By Andrew Matt
Capturing the essence of the old school style of arena shooters made infamous by Quake 3 is a difficult task-especially in a time where slower, more deliberate military shooters reign supreme. Taking that high-skill, twitch gameplay and packaging it with the six degrees of freedom from a flight simulator is an entirely different notion on its own. Strike Vector manages to find a sweet spot between the feeling of arena frag-fests of old and excellently mixes it with the unique twist of aerial combat, making a fun core experience that is rough around the edges.
Mere moments after loading into the main menu I found Strike Vector isn't coy at all about what it is-namely being a purely competitive multiplayer game. There is no single-player campaign to be found, no backstory that drives your motivations in the world of Strike Vector. There is a singular guitar riff that underpins the menu system that is mainly filled with a server list and a bare bones text tutorial. For better or worse, there is just you and all the other players waiting to blow you to bits to consider.
The lack of polish in the initial presentation of the game thankfully was put firmly to the back of my mind as soon as I dove head first into multiplayer. I was first dropped into a menu to customize my jet's loadout before being sent out into the fray. Choices are relatively simple, with the most obvious offerings being the choice of one of eight different guns to equip to your left and right side of your ship. The choices go from the standard gatling gun and rocket launcher to the more unique with a plasma sniper rifle, all of which can be tweaked by equipping two perks to each weapon -- all of which are unlocked at the beginning of the game. A passive ability to give you bonuses like additional armor or movement speed and a utilitarian active ability that can give you access to items such as mines and temporary stealth round out your kit.
In my first foray into a game of free-for-all deathmatch I choose to go basic with a pair of gatling guns, some extra armor, and an active speed boost in case I got in a sticky situation and needed to get the hell outta dodge.
The game's pace is incredibly fast, and maps center around intricate structures of pipes, frames, and twisted metal that are deathtraps to the uninitiated, even without foes close on your heels. My first few lives I would try and pursue foes only to find myself frequently crashing in a fiery spectacle as I grazed the environment that the more adept would nimbly maneuver, and my inability to evade pursuers made me cannon fodder at best. Soon I learned to use the ability to switch my jet to a floating harrier state that I could use to break and adjust my ship in any direction to make the tight turns and use my freedom of directionality to become elusive and attack from multiple angles.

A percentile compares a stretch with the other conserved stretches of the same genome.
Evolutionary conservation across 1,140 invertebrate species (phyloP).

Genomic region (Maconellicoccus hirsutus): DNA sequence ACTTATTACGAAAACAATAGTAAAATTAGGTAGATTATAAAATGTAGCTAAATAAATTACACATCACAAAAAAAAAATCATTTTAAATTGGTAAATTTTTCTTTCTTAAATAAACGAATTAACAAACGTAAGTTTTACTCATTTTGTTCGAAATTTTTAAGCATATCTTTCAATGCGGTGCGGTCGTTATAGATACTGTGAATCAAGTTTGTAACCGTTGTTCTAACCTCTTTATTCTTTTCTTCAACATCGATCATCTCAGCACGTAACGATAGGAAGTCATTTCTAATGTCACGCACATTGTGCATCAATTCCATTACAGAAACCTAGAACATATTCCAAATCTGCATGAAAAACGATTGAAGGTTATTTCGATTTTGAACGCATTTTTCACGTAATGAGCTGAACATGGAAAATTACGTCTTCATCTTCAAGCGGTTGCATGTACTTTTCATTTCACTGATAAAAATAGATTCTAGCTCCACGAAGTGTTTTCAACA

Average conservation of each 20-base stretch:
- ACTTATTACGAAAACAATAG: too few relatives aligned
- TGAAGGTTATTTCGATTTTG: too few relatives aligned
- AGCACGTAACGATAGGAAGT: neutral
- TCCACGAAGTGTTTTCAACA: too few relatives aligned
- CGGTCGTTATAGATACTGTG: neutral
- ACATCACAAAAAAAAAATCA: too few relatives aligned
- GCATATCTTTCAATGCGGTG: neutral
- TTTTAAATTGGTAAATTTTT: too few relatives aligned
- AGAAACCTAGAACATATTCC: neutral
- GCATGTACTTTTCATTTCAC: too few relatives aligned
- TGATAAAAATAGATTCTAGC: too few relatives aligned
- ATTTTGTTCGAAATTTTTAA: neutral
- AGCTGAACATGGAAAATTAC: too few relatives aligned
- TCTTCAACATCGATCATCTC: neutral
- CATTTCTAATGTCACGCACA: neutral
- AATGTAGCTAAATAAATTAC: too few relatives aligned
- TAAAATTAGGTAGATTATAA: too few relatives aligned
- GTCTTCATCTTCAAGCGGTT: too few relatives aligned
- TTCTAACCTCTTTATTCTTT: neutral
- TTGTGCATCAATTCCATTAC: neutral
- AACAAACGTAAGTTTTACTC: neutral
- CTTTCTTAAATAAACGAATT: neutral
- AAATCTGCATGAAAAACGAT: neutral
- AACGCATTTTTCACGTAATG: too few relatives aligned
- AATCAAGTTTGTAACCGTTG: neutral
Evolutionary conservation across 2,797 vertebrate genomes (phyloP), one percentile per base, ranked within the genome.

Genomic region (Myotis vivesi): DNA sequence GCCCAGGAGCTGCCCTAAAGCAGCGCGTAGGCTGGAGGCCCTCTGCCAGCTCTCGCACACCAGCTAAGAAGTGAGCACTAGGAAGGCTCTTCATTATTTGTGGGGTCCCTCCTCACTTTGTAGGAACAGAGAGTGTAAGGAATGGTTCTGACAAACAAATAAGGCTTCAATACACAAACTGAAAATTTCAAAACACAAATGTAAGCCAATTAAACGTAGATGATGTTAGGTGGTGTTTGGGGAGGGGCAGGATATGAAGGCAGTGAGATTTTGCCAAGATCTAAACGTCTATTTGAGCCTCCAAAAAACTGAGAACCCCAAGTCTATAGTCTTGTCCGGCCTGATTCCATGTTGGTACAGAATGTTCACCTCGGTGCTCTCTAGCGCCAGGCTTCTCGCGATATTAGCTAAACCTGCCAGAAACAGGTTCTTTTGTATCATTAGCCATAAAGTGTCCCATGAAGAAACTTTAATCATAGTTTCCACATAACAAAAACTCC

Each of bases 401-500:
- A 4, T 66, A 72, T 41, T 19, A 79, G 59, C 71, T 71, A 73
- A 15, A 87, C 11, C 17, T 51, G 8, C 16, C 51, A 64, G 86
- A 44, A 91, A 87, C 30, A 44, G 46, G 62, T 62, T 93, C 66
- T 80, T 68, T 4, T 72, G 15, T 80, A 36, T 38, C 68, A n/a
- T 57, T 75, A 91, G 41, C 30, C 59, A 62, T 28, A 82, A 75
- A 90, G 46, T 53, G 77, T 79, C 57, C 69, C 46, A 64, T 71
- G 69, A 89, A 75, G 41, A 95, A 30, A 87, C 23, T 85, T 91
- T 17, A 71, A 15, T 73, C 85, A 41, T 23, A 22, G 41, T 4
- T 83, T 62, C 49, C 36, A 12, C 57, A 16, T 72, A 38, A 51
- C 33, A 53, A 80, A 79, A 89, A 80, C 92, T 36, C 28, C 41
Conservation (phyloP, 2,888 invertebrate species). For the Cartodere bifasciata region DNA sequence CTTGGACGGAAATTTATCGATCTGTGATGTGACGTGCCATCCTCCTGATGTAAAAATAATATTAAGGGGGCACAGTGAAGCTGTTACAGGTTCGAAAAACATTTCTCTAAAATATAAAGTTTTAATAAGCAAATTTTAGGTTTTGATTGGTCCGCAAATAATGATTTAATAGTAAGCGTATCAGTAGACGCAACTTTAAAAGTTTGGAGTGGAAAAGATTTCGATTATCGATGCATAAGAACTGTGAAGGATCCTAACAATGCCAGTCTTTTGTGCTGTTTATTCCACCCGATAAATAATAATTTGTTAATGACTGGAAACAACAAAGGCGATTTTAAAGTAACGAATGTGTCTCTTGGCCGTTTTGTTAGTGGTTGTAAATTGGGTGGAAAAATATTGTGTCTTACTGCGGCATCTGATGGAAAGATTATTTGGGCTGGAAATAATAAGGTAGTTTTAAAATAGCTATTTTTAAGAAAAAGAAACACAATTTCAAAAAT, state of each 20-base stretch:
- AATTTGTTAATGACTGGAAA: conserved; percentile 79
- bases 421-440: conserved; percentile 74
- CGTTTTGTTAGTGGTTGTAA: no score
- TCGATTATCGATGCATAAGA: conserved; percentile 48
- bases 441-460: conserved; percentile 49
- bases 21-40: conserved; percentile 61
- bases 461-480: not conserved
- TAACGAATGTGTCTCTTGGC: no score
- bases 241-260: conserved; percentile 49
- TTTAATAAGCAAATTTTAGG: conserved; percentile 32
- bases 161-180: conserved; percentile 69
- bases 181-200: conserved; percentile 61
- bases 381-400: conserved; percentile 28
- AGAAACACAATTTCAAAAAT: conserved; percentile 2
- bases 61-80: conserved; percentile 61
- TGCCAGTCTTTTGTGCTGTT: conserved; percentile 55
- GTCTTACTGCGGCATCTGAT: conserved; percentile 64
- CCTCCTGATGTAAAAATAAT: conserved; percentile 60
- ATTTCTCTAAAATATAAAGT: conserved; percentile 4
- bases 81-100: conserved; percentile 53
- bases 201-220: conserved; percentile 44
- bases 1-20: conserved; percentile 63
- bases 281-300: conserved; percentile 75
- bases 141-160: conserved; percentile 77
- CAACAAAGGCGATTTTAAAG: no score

Changing my mentality of movement within the space of Strike Vector was my first step toward becoming a better player, with my next challenge to surmount being by abysmal choice of firepower. Gatling guns weren't working for me. At the game's speed, I couldn't find the accuracy I needed to be effective with them. I switched to a set of swarm missiles that would track down and hit the nearest targets within a certain distance. Spamming them was met with some success and my first kill, but they were also netting me team kills for their penchant to track down the nearest target. I found my personal sweet spot with a homing missile and shotgun combination, putting pressure on from a distance while packing a potent punch in close range engagements and pursuits. The adjustments took me from consistently in the negative, to netting kills much more frequently and even ending games with a positive kill-to-death ratio.
The game has been properly made to be unrelentingly brutal, tailored for the skilled to survive and the weak to suffer at their hands. It's a small wonder to go from the first few hours of being hunted to a deadly hunter, and I haven't played a game in a long time that felt so rewarding to merely end a game with a zero in the kills category. Not to mention the mesmerizing feel of bobbing and weaving through complex structures after getting the hang of the game's handling that made me feel like I'm living the trench run from inside the Death Star in Return of the Jedi. It's truly an engrossing experience.
Unfortunately, delivering an uncompromising multiplayer experience is also a double-edged sword for Strike Vector. Comprised of only four game types-deathmatch, team deathmatch, domination, and the tag-like bounty hunter game mode-and only cosmetic unlocks and personal skill growth as your main source of progression, there isn't much incentive to continually come back for more. Even worse, some games can linger in length when players constantly suicide into structures, making 25 kills seem like an impossible number to accomplish. It will surely find its niche with a hardcore community of shooter fans, but many will find its skill gap frustrating and without reward-not even Steam achievements- for the time they will put into it.
For a game that was developed in only 15 months by a small development team, Strike Vector is quite the feat. Mechanically sound and a deep learning curve make it an excellent title for the shooter elite. What it lacks is polish and systems to reward players to continually keep playing and improving. Those looking for a fun time with a shooter that feels fresh and unique will find Strike Vector more than worthy of their time.